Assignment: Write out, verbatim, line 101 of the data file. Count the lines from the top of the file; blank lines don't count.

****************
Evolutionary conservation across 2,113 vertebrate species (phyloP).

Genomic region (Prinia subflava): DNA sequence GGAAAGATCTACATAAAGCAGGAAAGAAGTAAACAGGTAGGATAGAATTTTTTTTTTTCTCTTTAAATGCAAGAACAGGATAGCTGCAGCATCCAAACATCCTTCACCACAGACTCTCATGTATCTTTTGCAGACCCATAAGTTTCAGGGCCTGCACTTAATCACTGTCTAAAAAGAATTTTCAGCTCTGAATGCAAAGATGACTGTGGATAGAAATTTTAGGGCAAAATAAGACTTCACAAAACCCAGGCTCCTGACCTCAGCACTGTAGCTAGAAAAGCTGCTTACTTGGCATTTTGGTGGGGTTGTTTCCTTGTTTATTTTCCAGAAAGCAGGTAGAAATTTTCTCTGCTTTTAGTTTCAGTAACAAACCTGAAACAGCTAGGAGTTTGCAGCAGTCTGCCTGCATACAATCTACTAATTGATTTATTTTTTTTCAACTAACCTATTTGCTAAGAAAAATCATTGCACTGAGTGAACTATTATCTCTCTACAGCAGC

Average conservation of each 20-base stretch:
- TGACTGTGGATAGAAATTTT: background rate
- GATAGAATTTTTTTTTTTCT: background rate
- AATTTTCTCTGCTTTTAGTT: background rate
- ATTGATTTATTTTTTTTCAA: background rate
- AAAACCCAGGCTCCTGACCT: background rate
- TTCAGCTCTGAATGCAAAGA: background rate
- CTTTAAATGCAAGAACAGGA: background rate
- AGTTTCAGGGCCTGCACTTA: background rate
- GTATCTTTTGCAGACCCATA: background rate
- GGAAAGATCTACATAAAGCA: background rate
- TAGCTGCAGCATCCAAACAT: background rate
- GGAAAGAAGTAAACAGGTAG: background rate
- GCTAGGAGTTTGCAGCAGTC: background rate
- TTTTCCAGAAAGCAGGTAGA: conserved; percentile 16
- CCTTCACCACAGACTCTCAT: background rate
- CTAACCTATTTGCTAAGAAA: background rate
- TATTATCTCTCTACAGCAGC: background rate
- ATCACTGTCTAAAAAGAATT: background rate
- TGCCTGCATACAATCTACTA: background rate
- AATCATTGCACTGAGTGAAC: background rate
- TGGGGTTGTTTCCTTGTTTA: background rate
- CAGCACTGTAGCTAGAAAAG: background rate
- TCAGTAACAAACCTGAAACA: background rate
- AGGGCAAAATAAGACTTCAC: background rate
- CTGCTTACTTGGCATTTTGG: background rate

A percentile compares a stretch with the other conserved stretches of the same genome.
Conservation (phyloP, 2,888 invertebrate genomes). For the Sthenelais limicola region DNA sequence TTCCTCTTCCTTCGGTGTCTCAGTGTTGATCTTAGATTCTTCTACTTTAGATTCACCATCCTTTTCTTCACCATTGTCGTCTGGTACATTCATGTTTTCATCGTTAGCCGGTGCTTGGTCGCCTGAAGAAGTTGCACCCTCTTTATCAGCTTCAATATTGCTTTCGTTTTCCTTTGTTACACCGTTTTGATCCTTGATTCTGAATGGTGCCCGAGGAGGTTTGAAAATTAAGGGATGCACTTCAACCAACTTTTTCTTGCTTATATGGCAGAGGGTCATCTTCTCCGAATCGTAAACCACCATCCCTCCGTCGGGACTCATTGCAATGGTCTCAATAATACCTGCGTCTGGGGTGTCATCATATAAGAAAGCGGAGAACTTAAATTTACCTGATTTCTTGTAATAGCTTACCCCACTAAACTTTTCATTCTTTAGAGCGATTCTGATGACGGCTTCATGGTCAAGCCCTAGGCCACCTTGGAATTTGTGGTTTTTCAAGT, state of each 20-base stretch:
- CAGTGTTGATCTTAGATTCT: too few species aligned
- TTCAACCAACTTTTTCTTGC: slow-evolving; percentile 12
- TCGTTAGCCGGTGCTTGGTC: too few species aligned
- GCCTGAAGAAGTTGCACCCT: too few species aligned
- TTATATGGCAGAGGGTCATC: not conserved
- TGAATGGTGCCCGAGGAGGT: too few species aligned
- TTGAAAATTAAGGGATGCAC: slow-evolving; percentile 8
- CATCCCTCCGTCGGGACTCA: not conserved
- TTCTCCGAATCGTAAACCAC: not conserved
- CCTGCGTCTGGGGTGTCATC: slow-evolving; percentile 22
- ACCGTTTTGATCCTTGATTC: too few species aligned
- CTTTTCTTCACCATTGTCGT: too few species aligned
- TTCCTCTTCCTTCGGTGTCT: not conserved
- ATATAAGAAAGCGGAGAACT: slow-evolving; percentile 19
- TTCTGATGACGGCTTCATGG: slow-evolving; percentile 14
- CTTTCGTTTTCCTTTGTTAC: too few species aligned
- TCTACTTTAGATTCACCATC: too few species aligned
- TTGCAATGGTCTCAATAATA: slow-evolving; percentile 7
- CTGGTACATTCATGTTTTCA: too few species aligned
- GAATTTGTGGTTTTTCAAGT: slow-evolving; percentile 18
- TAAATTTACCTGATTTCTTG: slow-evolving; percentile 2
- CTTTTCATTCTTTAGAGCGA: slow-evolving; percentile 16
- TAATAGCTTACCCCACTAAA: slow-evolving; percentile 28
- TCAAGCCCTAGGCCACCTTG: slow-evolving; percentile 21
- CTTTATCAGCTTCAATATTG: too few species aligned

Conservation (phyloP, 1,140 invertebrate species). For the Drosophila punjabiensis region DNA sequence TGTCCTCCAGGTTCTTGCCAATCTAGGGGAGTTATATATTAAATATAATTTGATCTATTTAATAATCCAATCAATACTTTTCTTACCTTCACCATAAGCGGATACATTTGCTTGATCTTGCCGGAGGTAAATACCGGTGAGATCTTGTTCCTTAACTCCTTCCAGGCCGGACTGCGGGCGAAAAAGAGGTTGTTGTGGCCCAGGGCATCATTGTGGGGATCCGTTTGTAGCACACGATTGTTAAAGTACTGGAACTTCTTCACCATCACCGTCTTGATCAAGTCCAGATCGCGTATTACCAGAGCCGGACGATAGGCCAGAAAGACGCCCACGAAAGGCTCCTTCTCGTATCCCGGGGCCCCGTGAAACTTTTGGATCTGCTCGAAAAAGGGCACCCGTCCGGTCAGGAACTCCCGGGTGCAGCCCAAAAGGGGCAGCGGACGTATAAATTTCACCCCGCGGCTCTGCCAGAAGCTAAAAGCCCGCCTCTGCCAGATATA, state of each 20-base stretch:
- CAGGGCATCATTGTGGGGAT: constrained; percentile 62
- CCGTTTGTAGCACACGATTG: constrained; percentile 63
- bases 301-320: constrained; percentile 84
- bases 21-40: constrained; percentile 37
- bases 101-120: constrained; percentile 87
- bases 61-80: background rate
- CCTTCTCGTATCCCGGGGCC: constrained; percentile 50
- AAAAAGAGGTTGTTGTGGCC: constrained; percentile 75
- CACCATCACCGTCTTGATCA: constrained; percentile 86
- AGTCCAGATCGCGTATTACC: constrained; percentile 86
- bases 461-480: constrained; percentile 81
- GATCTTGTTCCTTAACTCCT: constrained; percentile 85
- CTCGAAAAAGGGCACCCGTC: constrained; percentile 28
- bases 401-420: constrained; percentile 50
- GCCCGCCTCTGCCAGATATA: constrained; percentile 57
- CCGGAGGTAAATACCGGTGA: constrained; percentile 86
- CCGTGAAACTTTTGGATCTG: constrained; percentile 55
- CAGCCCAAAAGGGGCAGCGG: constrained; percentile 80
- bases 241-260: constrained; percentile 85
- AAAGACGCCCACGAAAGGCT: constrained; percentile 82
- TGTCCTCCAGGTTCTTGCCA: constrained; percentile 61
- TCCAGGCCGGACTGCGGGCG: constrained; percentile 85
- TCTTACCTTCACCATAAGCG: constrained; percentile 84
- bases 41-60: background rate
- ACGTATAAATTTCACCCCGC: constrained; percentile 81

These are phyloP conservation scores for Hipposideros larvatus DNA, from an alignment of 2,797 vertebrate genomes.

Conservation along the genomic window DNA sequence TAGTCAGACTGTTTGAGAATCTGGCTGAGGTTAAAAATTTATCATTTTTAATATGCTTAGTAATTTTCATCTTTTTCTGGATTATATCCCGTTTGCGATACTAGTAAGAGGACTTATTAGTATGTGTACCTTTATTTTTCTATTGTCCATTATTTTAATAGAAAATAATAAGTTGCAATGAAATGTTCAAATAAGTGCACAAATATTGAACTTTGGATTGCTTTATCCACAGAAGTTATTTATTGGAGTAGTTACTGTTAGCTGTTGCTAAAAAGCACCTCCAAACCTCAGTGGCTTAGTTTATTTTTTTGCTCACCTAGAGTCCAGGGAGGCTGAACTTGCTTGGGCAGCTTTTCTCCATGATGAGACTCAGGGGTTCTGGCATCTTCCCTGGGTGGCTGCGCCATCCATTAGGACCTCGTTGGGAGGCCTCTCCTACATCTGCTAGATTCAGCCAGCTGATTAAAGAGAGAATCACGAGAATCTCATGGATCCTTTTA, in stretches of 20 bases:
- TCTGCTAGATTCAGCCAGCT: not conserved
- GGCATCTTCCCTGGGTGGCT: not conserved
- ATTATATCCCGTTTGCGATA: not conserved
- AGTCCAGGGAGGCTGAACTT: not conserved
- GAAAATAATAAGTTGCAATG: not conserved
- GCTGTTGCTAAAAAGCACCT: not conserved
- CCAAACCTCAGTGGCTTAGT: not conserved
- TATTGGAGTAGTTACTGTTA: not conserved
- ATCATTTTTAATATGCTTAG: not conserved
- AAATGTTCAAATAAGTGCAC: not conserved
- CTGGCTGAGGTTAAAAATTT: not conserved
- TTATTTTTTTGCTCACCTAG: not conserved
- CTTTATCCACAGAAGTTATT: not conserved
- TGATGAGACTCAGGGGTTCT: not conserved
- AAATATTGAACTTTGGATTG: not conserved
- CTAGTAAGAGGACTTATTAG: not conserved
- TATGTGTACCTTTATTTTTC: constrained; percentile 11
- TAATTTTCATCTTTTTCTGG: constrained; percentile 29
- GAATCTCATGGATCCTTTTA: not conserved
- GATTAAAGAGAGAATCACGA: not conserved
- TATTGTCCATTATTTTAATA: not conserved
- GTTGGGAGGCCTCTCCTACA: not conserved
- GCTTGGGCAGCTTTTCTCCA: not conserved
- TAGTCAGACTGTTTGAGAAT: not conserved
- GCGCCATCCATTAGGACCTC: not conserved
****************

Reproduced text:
- TAATTTTCATCTTTTTCTGG: constrained; percentile 29